Opinion: Currency mayhem
3rd Nov 08, 8:55am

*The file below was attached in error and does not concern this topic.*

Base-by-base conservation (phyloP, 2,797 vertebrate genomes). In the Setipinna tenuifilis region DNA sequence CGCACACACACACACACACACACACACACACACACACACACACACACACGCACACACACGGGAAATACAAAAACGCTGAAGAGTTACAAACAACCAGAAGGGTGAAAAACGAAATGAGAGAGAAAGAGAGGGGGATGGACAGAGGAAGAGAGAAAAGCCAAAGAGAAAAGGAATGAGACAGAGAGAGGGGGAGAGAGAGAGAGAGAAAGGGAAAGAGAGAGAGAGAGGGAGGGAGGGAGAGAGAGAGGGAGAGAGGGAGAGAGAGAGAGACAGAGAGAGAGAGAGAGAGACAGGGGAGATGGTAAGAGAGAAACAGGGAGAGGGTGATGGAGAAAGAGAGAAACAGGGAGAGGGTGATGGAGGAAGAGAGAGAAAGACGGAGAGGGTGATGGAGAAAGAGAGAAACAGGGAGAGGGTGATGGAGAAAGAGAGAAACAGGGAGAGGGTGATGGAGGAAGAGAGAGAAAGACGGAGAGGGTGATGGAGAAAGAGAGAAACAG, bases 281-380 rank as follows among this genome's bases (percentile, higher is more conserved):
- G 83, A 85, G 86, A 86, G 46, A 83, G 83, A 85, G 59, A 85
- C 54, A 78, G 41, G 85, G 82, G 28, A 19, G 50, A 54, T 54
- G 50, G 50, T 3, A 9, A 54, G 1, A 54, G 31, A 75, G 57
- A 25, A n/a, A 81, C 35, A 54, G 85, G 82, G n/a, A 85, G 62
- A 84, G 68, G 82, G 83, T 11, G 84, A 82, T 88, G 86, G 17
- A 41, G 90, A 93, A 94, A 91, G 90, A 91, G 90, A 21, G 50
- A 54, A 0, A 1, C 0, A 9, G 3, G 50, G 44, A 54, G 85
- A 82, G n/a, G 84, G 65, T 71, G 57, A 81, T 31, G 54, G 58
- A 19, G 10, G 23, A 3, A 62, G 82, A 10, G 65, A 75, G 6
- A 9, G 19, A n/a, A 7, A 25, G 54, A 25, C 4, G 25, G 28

The Yen and the US dollar's recent joint appreciation have created more global instability. The Nikkei has lost 33% as the strengthening yen weakens export earnings. The G7 group emphasized the yen's "excessive gains" and hinted at the need for concerted international action to curb this destabilizing tendency. Do not expect instant action: who is going to sell yen to buy sterling? Lex's Financial Times column says Japan's reward for largely avoiding the credit bubble is a soaring currency - up 15% against the $US since July. I believe that deeper forces are involved. The most immediate is the collapse of the carry trade, followed by the flow of capital out of stock markets, hedge funds and deposits into prime bonds in Japan, Europe and the US. The unwinding carry trade The Australian dollar has fallen rapidly. I thought first, the fall was related to the sell off of BHP etc, before realizing that massive amounts of foreign currency had been invested in Aussie dollar-denominated assets which are now deleveraging. According to JPMorgan data, the Australian dollar has lost 55.03% against the USD in six months. The Kiwi, another carry trade destination, has lost 41.8% in the last six months. When other countries in the region are analyzed, Papua New Guinea rose against the US. Indonesia, Singapore, Taiwan and Thailand lost only about 10%, presumably because they were uninvolved in the carry trade. Another aspect of this phenomenon is that the "commodity currencies"- Australia, New Zealand, Canada and South Africa have all plunged as the heat goes out of the commodity market. South Africa is down 43% and Canada 25% in the half year. The carry trade argument is strengthened by the fact that other major currencies, strong enough to have a "reserve role", have also declined relative to the US and Japan. The US dollar and the yen were carry trade vehicles due to their low interest rates and weakening price trends until the credit crisis flourished. Thus the Euro has lost 23% and the pound 24% against the dollar in the last six months. Deepening credit crisis The dollar and yen have strengthened amazingly in the last month through repatriation and "refugees" from both developed and undeveloped markets. While investors previously held a wide range of assets, they are now pouring money into bonds rather than stocks, property, futures and hedge funds. Bonds are a safe haven where investors find refuge from the typhoons besetting the global economy. Those investors who have moored their portfolios safely will be pleased that their prudence has been rewarded. Elsewhere there have been massive share market, commodity price and exchange rate falls. October 2008 will go down as the worst month in financial history. At the end of September, many investors felt a floor was being formed. Markets have edged since then towards capitulation. This year so far has seen huge losses in the major stock markets: Wall Street and the Footsie are down about 40%, Europe and Australia about 45%, while stocks are more that 50% down in Japan, Korea, and Hong Kong. Some developing markets have been put to the sword: Russia is down 73%, India 57%, China 65% and Brazil 50%. Recovery is unlikely until better earnings data appears. The lack of other investments indicates the value of the yen and dollar shelters. Obviously the Yen and dollar are the beneficiaries of declining confidence in emerging markets. Their stock markets have been hammered and currencies plunged in value. In Latin America, the Brazilian currency has lost 38% in six months against the USD: Mexico 27%, and Chile 50%. India has also lost about 27% Europe and current account deficits Britain and Europe are not safe havens because of their exposure to emerging markets and countries with large current account deficits (CADs). States like New Zealand have previously had no discernible difficulty in funding CADs as high as 8% of GDP. They are now struggling. The latest Bank of International Settlement data reveals that European banks hold about three-quarters of emerging market private sector debt through loans to Eastern Europe, Latin America, and Emerging Asia. They may have lost $US 75 bln in the Iceland debacle for starters. The exposure is as silly as US banks exposure to subprime. Austria lent the equivalent of 85% of its GDP to Hungary, Ukraine and Serbia - all now pleading for additional loans from the IMF. Switzerland's exposure is 50% of GDP, Sweden's is 25%, and the UK's is 24%. Contrast this with the canny US which lent only 4% of GDP. Latin America is the US's backyard, but it lent little there, but the proud Spanish lent twice as much, and are threatened by another Argentinean default. Eastern European counties are desperate for capital. Hungary has raised rates to 11.5%, Romania has overnight rates of 900% to stop capital leaving, and Russian debt attracts credit default swap rates of 1,200 basic points: a sure sign the market feels Russia will not be solvent if oil fall further in price. Japan's problems The rising yen dismays Tokyo. Japan's export-led growth strategy is based on a weak yen. A surging yen has helped to halve its cars exports this year. That has set off a deleterious chain reaction. Falling export earnings caused the Nikkei to fall, and this spelt disaster for Japanese banks which are very different to US or UK banks: they do not hold mortgage assets, but prefer to hold shares (currently $US 250 bln), especially those of an affiliated group of companies (zaibatsu like Mitsui, Mitsubishi or Sumitomo). When the share market falls the bank's assets are squeezed, and their capital ratios come into question. The Japanese Government is bailing the banks out of their paper losses as well as promoting emergency tax cuts. As interest rates are presently near zero, there is no room for interest rate cuts to deter investors from holding the yen. The Government is almost a powerless by-stander in a situation of on-going destruction. *Neville Bennett is a long-time Senior Lecturer in History at the University of Canterbury, where he has taught since 1971. His focus is economic history and markets. He is also a columnist for the NBR where a version of this item first appeared.